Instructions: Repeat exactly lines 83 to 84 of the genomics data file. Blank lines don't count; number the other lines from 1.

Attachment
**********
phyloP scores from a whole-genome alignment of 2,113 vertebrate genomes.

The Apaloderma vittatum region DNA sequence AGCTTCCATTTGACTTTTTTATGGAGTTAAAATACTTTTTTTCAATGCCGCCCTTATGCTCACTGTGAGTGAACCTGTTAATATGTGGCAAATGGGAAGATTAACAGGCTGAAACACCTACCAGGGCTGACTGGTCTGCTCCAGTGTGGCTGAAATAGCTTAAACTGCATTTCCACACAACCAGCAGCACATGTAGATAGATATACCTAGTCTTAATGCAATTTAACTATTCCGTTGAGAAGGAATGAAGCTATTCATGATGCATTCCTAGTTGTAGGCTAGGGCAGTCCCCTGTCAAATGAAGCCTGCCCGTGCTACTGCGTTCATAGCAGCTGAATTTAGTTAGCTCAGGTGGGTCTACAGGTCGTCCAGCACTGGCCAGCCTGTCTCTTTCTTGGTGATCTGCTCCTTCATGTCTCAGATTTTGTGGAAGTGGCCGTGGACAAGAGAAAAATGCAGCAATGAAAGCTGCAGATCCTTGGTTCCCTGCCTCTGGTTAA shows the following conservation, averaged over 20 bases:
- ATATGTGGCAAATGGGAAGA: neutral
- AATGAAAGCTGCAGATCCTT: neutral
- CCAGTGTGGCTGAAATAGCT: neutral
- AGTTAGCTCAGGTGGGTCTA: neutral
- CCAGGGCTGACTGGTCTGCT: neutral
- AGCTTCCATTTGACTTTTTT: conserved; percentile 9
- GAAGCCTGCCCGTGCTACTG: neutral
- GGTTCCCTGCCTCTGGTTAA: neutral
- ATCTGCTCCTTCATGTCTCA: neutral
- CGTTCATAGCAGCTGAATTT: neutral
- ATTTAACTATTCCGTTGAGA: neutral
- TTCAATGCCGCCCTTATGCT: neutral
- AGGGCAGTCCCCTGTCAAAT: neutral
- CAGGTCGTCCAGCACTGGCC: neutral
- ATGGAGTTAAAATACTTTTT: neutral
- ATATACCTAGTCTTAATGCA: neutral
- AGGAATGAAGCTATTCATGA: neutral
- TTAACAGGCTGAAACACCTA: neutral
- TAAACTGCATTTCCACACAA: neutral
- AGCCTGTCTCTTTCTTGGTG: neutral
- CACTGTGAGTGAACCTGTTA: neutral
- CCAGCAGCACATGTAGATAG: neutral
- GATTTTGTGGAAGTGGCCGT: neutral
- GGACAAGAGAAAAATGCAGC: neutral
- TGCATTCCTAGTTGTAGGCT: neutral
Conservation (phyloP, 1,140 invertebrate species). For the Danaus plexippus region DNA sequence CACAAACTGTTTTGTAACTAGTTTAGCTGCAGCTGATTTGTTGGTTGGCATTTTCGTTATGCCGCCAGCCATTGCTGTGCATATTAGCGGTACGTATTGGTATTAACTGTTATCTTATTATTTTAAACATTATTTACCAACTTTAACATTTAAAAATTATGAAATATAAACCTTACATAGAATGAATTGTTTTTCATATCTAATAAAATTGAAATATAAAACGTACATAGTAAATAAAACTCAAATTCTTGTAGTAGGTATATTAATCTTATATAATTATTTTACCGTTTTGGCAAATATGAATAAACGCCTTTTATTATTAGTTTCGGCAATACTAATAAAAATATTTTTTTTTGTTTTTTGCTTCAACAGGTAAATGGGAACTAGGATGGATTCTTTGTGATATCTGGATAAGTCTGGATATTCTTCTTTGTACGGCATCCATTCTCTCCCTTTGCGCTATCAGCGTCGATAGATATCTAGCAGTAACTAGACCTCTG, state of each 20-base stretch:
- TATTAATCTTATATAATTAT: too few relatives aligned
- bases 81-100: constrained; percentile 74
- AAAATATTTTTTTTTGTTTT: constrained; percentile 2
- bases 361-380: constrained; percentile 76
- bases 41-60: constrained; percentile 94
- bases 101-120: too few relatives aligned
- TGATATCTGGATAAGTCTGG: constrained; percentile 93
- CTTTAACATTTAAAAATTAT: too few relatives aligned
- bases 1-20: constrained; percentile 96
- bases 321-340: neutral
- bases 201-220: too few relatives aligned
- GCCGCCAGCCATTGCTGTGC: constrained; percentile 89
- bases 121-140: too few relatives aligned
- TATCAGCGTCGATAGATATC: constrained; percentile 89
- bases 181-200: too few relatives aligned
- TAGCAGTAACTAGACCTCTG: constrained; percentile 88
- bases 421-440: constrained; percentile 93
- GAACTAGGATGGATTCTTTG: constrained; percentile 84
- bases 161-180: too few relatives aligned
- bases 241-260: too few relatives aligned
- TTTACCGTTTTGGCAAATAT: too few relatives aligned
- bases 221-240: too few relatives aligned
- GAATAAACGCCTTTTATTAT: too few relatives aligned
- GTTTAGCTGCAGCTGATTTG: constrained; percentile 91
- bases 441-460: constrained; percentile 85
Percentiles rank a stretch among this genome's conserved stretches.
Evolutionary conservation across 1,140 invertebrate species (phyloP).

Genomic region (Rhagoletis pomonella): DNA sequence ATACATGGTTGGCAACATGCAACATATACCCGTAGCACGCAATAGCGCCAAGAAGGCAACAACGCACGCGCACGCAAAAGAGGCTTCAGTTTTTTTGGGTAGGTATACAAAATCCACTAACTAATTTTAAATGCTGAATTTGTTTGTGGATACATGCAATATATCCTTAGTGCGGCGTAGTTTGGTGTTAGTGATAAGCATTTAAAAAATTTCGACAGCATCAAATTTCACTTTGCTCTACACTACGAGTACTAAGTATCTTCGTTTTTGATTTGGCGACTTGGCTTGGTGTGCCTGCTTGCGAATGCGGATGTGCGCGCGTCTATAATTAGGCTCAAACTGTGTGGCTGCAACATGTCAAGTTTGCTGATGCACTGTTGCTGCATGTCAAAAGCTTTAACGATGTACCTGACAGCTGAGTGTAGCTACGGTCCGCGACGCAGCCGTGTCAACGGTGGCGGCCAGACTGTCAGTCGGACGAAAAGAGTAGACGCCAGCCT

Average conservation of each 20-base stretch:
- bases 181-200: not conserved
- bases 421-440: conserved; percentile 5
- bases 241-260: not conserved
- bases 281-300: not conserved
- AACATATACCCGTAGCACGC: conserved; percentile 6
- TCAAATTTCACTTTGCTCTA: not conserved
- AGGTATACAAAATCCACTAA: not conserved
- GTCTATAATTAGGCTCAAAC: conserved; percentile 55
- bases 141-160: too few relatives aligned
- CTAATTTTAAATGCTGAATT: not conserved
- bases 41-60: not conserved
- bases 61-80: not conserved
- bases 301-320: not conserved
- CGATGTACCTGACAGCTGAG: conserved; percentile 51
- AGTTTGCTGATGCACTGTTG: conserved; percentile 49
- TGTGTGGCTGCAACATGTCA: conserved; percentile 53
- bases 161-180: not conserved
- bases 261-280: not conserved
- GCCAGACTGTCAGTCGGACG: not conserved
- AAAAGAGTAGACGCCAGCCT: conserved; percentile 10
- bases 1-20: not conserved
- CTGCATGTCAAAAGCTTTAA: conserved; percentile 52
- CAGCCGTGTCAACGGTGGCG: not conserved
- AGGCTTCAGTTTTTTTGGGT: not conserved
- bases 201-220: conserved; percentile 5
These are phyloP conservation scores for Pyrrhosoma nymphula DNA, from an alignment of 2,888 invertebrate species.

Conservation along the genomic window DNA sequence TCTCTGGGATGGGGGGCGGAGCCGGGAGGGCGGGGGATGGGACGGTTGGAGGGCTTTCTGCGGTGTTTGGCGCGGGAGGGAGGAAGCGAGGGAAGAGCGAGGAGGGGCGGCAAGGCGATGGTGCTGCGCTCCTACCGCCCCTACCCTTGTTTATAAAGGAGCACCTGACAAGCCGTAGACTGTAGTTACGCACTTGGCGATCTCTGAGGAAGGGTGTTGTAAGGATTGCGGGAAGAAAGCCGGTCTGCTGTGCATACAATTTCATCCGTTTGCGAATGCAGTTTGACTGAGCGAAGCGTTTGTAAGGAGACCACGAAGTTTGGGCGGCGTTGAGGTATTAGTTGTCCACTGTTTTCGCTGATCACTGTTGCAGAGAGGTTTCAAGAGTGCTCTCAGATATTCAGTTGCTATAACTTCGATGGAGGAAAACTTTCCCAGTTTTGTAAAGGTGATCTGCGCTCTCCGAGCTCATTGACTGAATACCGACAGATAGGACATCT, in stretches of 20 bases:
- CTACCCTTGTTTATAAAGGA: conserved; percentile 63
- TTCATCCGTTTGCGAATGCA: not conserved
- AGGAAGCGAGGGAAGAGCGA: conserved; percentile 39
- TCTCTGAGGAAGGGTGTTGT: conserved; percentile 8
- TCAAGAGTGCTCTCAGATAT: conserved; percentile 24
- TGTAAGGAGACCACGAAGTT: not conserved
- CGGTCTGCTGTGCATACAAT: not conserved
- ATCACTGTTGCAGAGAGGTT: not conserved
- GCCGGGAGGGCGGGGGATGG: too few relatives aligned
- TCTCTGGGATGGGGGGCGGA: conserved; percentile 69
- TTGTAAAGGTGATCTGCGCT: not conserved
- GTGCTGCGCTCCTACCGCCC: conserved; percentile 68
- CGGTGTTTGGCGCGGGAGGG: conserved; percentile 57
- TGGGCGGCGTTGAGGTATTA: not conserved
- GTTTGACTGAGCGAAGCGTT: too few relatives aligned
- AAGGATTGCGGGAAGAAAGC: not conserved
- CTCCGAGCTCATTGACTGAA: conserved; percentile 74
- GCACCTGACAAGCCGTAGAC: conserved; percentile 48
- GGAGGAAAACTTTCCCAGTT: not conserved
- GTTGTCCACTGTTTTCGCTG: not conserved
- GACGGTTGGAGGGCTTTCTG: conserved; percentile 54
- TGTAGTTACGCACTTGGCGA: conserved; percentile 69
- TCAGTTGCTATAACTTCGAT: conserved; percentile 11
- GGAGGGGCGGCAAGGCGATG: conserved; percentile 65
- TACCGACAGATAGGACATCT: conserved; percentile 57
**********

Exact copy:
These are phyloP conservation scores for Pyrrhosoma nymphula DNA, from an alignment of 2,888 invertebrate species.

Conservation along the genomic window DNA sequence TCTCTGGGATGGGGGGCGGAGCCGGGAGGGCGGGGGATGGGACGGTTGGAGGGCTTTCTGCGGTGTTTGGCGCGGGAGGGAGGAAGCGAGGGAAGAGCGAGGAGGGGCGGCAAGGCGATGGTGCTGCGCTCCTACCGCCCCTACCCTTGTTTATAAAGGAGCACCTGACAAGCCGTAGACTGTAGTTACGCACTTGGCGATCTCTGAGGAAGGGTGTTGTAAGGATTGCGGGAAGAAAGCCGGTCTGCTGTGCATACAATTTCATCCGTTTGCGAATGCAGTTTGACTGAGCGAAGCGTTTGTAAGGAGACCACGAAGTTTGGGCGGCGTTGAGGTATTAGTTGTCCACTGTTTTCGCTGATCACTGTTGCAGAGAGGTTTCAAGAGTGCTCTCAGATATTCAGTTGCTATAACTTCGATGGAGGAAAACTTTCCCAGTTTTGTAAAGGTGATCTGCGCTCTCCGAGCTCATTGACTGAATACCGACAGATAGGACATCT, in stretches of 20 bases: